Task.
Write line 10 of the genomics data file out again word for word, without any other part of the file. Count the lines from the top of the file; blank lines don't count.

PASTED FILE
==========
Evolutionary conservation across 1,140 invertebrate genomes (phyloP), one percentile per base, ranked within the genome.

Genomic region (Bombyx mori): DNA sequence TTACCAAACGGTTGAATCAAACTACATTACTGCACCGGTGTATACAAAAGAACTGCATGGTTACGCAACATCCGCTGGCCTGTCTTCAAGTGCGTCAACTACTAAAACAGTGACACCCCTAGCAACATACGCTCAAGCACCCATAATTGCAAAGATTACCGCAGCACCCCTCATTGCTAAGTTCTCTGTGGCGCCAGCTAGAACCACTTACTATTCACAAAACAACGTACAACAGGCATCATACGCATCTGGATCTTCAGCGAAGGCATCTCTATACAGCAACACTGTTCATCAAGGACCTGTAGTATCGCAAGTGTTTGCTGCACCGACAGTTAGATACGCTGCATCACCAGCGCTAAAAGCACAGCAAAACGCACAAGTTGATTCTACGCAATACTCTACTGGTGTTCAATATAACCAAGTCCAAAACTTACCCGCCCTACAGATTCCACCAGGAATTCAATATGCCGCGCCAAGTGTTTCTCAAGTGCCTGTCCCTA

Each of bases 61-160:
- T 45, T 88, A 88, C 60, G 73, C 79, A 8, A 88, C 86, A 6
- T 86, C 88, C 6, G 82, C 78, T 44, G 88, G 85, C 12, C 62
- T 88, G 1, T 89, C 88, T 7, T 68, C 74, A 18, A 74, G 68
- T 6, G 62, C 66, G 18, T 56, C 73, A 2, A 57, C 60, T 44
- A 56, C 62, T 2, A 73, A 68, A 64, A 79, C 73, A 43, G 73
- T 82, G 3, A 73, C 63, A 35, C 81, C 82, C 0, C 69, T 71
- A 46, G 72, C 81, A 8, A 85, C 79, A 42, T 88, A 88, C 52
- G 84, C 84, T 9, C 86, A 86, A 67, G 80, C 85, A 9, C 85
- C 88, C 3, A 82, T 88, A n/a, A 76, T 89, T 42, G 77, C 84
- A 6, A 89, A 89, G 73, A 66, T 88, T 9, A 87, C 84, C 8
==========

- A 46, G 72, C 81, A 8, A 85, C 79, A 42, T 88, A 88, C 52